Prepare For Years Of Hemmorhage: Opel In No Hurry To Stop The Bleeding
If you are anxious to hear what Opel is going to do to stop the bleeding of money (just in case you are holding GM stock,) then you need a lot of patience. GM Europe CEO Karl-Friedrich Stracke thinks he might have a plan within two to three months. He might have a plan. Setting the plan in motion may take longer.
“Two to three months I think we need for sure before we can speak more precisely on further details,” Stracke told just-auto. Incredulous, just-auto called Opel in Germany, where a spokesman confirmed the apparent lack of urgency. Rüsselsheim says that “a rough timetable is being worked on.”
Remember: In February, Stracke said he expected and agreement with the unions in “a couple of months.” Now, he wants to have a plan some time in summer.
Last year, Opel lost a jumbo-sized $747 million. Nobody seems to be in a big hurry to plug the huge hole through which Opel loses money that GM makes elsewhere. This year, the losses might be higher. Karl-Friedrich Stracke did not want to make a prognosis in Geneva, and blamed the Euro crisis. At the same time, BMW, Daimler, Audi, Volkswagen silently wish the Euro crisis will continue: With a low Euro, their exports and foreign earnings will continue to produce bigger profits. Opel has been mostly kept out of the lucrative emerging markets. After Mercedes and BMW had reported record sales, Audi today said it is “well on its way” to achieving record car sales in the first quarter. Audi’s deliveries to customers rose 16.6 percent in February. Little BMW today announced a $9.8 billion pre-tax profit for 2011, well ahead of giant GM’s $7.2 billion pre-tax profit. You won’t hear any of them complain about a crisis.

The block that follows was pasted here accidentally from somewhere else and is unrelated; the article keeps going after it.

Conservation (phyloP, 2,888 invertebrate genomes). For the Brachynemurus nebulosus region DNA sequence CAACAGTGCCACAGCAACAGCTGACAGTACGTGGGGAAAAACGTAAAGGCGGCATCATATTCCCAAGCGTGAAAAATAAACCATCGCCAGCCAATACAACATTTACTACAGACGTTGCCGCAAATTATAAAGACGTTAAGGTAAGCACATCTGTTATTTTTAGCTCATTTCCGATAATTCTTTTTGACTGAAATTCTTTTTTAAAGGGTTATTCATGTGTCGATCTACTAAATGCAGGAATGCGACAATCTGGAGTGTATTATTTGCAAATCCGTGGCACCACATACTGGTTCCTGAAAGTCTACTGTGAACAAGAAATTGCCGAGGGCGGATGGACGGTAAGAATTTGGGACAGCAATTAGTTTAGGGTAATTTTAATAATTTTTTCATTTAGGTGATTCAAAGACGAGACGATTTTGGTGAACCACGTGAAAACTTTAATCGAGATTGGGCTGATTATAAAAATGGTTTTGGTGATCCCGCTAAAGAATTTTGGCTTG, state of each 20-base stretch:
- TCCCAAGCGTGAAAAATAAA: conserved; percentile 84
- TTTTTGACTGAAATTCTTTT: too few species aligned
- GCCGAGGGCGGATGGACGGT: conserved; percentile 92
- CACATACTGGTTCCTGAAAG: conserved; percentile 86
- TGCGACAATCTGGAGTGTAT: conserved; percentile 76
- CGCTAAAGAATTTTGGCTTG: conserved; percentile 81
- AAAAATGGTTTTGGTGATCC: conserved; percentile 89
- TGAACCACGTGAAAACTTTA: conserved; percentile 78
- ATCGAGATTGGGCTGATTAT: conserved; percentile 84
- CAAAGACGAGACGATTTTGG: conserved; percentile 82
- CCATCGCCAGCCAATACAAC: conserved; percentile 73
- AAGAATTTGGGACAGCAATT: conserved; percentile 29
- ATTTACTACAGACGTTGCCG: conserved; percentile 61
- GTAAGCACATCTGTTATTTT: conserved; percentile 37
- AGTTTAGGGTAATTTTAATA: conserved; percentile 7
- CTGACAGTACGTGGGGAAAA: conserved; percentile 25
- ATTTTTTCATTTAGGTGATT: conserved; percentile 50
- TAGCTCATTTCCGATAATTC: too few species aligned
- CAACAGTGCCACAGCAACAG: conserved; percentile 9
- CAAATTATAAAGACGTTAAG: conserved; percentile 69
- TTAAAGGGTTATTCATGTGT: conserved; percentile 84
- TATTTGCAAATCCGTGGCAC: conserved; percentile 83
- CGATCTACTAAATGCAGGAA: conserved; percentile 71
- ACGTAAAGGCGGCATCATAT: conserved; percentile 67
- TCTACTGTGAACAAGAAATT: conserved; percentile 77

There isn’t much Stracke can do. Contracts with the unions forbid further plant closings or firings until 2014. A breach of these contracts could become immensely expensive. The GM-PSA alliance buys Stracke time. He can wait until Detroit and Paris come to terms. Common PSA-GM models can’t be expected before 2016, at the earliest.
Years of losses are assured. Even Dan Akerson is convinced of that. “I think it’ll be a good year or two before we can achieve profitability in Europe again,” Akerson said yesterday in San Francisco.
Any hope for government aid would be futile. Ever since the abortive sale of Opel, Berlin does not have much sympathy for Opel. Now, a dead Opel seems like the solution for too much European capacity.
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What is the difference between a Stadt and a Staat? Over the years haven't several US and foreign auto manufacturers established design and engineering offices in California? How have they worked out? Would Opel engineers like to move to California?
As far as a remember Opel always made rental grade cars - German equivalent of Chevrolet. Now there is a Chevrolet as a GMs world brand. Who needs Opel? It cannot compete with BMW or Audi. Audi always charged more for their cars than Opel and for good reason. Ford? Yeah but how about Chevrolet? And Ford is still better (and to good degree) than Opel. If Opel goes global Chevrolet will kill it. So it will not happen. The plan was to make it premium. But then there is Buick. Would buy Opel rather than Buick? I do not think so so. So what left - to make it Germany-only equivalent of Buick. But it has no reputation of being premium car. Buick at least always made premium cars. And how you can have premium brand in Europe if there is already Cadillac, which is RWD which premium car should have. Simply put it - nobody really needs Opel. Just rename Opel engineering center Chevrolet and sell Opel to Russian mobsters or Chinese. Nobody is going to cry after Opel. Ford calls German Ford - Ford why GM cannot not call Opel Chevrolet?